Those interested in protecting the Peel Watershed from mineral development should not be lulled to sleep by the government’s recent staking ban.
That moratorium is an essential part of the ongoing Peel planning process.
The government’s decision to take the Peel Watershed off the table is the fairest way to deal with the mining community.
To allow exploration companies to spend money staking the region when such claims could be rendered useless by a planning process would be unconscionable.
The government really had no other choice.
In fact, the moratorium has come years too late.
There were 1,500 claims in the region when the land-use planning process began in 2004.
By 2009, exploration companies had staked more than 11,000 claims during that planning process. Today, about 8,400 active claims are scattered across the watershed.
The miners argue those claims are worth money. They demand access to them, or want a government buyout.
It could have been avoided had the government imposed a staking moratorium when the land-use process began.
Instead, it allowed thousands of claims to be staked in the region, which needlessly complicated an already tricky land-use planning exercise. And, today, some of those claims look to be isolated and far costlier to develop, should they prove out.
That’s a problem we’re going to have to deal with far into the future.
With a ban now in place, the problem won’t get worse next exploration season.
But nobody should fool themselves into believing the region has been shut down to mining into the future.
The moratorium is in place while the government is negotiating a final land-use plan with First Nations.
While the Na-cho Nyak Dun, the Vuntut Gwitchin, the Tr’ondek Hwech’in and Gwich’in Tribal Council currently favour preservation, there is nothing to say they won’t change their minds.
On the heels of the staking moratorium came the announcement of the Yukon First Nations Resource Opportunity Conference.
Co-hosted by Premier Dennis Fentie and Council of Yukon First Nations Grand Chief Andy Carvill, the two-day trade show will explore how development can benefit from resource projects.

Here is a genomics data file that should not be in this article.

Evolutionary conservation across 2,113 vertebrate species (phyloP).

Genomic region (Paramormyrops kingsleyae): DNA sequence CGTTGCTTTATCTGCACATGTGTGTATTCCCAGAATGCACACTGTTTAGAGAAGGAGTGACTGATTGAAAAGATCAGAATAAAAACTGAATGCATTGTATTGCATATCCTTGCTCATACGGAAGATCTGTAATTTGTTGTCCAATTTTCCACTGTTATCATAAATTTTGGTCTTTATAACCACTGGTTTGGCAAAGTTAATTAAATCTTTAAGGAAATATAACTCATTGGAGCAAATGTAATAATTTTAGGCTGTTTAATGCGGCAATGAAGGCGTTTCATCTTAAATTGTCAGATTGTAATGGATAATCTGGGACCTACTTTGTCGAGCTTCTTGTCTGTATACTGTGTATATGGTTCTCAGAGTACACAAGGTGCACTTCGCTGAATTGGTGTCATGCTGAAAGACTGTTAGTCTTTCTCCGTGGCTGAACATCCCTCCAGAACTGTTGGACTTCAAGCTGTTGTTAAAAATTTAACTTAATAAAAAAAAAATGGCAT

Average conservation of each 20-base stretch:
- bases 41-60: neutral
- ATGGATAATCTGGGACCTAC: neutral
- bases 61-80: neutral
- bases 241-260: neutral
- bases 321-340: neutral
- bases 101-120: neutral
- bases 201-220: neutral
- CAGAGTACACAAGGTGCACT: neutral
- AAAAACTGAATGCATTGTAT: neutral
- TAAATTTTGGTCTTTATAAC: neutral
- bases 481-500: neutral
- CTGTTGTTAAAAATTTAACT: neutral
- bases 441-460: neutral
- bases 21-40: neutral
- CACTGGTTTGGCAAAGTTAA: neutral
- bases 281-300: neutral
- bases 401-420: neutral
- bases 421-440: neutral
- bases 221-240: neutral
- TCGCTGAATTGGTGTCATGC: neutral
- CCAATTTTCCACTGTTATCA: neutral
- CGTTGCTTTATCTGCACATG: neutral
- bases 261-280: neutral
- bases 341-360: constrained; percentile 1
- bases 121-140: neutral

It’s titled, Working Together on the Land.
It is not clear what deals Fentie might be willing to offer the aboriginal governments with a stake in the Peel.
But don’t count such a deal out. Fentie’s good at them – just look at his new Environment Minister John Edzerza, a man who once vowed never to rejoin cabinet.
Remember, mining is Fentie’s priority, and past behaviour suggests closing the region to exploration is not something he’s interested in.
He’s going to be pulling every lever he can to get the aboriginal governments to bend on the Peel.
While that haggling is underway, there will be a moratorium.
It gives exploration companies a breather, and will save them cash if Fentie can’t broker a deal.
If he can, you’ll see the exploration companies tromping through the Peel sometime after February 11, 2011.
The miners believe such a deal is possible.
“We’re happy they’re going to take the time to take the economic interests seriously,” said Carl Schulze, president of the Yukon Chamber of Mines, noting the chamber will be lobbying civil servants about the future of the region over the coming year.
You can bet it will be lobbying aboriginal governments too.
That effort begins on March 23 at the Yukon First Nations Resource Opportunities Conference.
Look at it this way. The recommended Peel land-use plan was released in December, protecting 80 per cent of the region from industrial activity.
Now the Na-cho Nyak Dun, the Vuntut Gwitchin, the Tr’ondek Hwech’in and Gwich’in Tribal Council are reviewing the plan with the Yukon government.
Staking has been suspended while those talks go on.
Environmentalists are happy. But so are the miners.
When both groups are happy about such a divisive issue, something doesn’t add up.
The miners currently have their backs against a wall. And they are optimistic.
Something is in the works.
Those advocating preservation of the Peel let down their guard at their peril. (Richard Mostyn)